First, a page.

483 U. S. 468
June 25, 1987
Jean Welch, while working for the State of Texas, was injured on a ferry dock. She tried to sue Texas in admiralty law under a federal tort claim statute called the Jones Act. Texas protested that being sued violated the state’s sovereign immunity under the Eleventh Amendment. The Supreme Court had decided a century ago in Hans that sovereign immunity could protect a state from being sued by its own citizen, and more recent decisions had suggested that Congress could not create a statutory right to sue a state unless the law provided this expressly. The Jones Act had no such express provision.
The Court ruled against Welch 5-4, with Powell writing. After backing Texas for the reasons just stated, he turned to the dissent’s arguments that the Eleventh Amendment was misinterpreted, and that Hans was wrongly decided. Powell said that, at worst, the historical evidence of sovereign immunity’s original scope was ambiguous, and stare decisis foreclosed the possibility of overruling Hans on the basis of some inconclusive historical arguments. In response to the dissent’s claim that suing in admiralty was outside of the Amendment’s purview, Powell again showed that the history did not unequivocally support such a reading. The majority stressed that Welch could still sue state officials, and that sovereign immunity served crucial federalism concerns.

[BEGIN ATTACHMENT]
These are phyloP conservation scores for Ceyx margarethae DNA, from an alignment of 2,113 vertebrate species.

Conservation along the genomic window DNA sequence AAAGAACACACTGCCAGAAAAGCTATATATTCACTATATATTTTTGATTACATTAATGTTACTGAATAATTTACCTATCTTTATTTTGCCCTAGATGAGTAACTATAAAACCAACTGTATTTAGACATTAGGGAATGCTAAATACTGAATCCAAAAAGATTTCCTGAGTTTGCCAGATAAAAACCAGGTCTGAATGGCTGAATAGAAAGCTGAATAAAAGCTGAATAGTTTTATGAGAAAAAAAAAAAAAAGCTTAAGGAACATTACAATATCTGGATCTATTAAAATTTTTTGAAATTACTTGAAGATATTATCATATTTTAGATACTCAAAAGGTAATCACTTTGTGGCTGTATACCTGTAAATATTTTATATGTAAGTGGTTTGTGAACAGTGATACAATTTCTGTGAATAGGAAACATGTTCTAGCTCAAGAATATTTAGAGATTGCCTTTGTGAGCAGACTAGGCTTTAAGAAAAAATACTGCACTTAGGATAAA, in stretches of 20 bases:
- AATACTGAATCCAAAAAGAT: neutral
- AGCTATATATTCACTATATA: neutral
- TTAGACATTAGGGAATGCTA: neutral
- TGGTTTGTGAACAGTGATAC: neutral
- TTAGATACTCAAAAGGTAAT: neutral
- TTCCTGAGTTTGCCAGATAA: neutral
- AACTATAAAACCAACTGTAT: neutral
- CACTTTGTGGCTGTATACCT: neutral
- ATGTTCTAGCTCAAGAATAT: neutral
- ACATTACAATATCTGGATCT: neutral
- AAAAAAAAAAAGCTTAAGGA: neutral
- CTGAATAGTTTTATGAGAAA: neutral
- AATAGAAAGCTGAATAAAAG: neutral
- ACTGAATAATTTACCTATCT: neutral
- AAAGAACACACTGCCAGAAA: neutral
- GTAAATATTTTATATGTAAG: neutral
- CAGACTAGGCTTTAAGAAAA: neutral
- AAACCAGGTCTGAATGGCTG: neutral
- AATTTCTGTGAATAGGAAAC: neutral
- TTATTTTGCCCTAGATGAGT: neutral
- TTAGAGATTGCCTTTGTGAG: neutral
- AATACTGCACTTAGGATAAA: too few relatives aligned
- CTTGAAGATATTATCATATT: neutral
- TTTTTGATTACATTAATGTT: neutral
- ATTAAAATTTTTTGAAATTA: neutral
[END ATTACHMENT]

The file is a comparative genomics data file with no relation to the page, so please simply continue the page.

White’s concurrence emphasized that the Jones Act did indeed give Welch some alternate relief. Scalia concurred in judgment. He creatively argued that even if the dissent was right about Hans, Congress had passed the Jones Act on the assumption that Hans was correct, and thus, the law couldn’t possibly abrogate sovereign immunity. Brennan’s dissent, joined by Marshall, Blackmun, and Stevens, first said that admiralty was never part of state sovereign immunity. Lots of early case law backed him up, or so he claimed. Next, Brennan said that the Eleventh Amendment, by its literal text, only protected states against suits from non-citizens of that state. Again, history was his great sword of argumentation. Out of his grab bag, Brennan also pulled the claims that the Eleventh Amendment only applied to cases in diversity, and that the majority improperly discounted a recent Warren Court precedent.
This is one of those fun cases where everyone on the Court – left, right, and center – suddenly becomes a dyed-in-the-wool originalist. I don’t really know who’s history is better, and given the ambiguity I have to side with Powell due to the stare decisis concerns. I particularly liked Scalia’s elegant argument. All this in spite of the fact that I personally disagree with the concept of sovereign immunity. The Eleventh Amendment is one the USA could do without. No one, not even a state, should be above the law, and above accountability.